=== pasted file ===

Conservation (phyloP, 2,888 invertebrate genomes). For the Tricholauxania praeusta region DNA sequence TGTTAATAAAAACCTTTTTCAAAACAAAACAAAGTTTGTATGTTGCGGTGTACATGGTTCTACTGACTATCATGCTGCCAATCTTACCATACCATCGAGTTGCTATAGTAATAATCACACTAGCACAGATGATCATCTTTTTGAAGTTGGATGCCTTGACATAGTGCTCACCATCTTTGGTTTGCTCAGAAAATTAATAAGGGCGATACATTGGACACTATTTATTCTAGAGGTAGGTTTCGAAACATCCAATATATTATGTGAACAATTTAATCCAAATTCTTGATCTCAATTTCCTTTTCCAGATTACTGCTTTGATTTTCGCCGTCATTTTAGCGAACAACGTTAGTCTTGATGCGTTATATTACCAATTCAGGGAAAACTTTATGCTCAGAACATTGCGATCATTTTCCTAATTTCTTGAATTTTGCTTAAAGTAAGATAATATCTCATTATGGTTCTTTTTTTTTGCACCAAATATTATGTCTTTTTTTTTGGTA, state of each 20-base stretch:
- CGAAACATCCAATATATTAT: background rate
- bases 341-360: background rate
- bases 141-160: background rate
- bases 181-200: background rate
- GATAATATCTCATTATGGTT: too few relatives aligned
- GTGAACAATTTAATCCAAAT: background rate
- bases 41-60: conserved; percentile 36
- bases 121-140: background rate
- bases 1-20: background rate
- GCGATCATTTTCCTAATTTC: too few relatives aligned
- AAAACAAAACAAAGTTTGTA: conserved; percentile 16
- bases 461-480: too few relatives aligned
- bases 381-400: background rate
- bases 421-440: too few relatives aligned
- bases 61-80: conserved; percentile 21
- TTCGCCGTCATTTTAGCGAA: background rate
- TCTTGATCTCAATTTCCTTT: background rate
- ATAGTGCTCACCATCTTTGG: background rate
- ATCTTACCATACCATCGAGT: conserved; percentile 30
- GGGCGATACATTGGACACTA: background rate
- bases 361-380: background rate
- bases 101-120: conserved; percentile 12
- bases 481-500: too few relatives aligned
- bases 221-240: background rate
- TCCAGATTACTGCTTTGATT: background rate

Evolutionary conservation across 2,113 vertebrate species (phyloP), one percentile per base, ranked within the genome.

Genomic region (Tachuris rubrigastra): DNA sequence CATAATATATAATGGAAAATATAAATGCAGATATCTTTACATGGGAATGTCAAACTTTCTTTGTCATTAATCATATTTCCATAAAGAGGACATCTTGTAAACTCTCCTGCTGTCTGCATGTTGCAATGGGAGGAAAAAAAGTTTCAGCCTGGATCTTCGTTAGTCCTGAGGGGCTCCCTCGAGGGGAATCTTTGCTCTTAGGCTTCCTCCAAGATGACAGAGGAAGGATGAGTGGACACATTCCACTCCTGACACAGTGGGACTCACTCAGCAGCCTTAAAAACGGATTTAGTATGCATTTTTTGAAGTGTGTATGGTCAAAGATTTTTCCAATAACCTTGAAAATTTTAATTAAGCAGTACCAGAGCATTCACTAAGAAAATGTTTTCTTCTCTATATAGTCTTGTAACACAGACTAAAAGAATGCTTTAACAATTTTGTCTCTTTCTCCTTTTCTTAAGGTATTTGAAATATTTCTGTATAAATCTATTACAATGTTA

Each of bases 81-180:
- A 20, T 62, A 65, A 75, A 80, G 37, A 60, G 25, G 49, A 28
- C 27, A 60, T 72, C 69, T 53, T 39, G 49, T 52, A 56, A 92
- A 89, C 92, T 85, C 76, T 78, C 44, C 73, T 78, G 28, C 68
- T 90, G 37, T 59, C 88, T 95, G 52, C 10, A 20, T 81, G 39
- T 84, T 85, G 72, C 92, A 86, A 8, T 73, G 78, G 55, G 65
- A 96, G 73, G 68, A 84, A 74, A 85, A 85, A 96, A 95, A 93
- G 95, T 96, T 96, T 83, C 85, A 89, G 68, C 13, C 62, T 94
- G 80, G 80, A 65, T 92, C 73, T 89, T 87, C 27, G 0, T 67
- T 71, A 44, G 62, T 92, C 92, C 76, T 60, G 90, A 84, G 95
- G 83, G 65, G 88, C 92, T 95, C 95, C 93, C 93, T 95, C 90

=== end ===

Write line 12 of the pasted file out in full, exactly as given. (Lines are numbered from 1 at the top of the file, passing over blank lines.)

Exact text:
- AAAACAAAACAAAGTTTGTA: conserved; percentile 16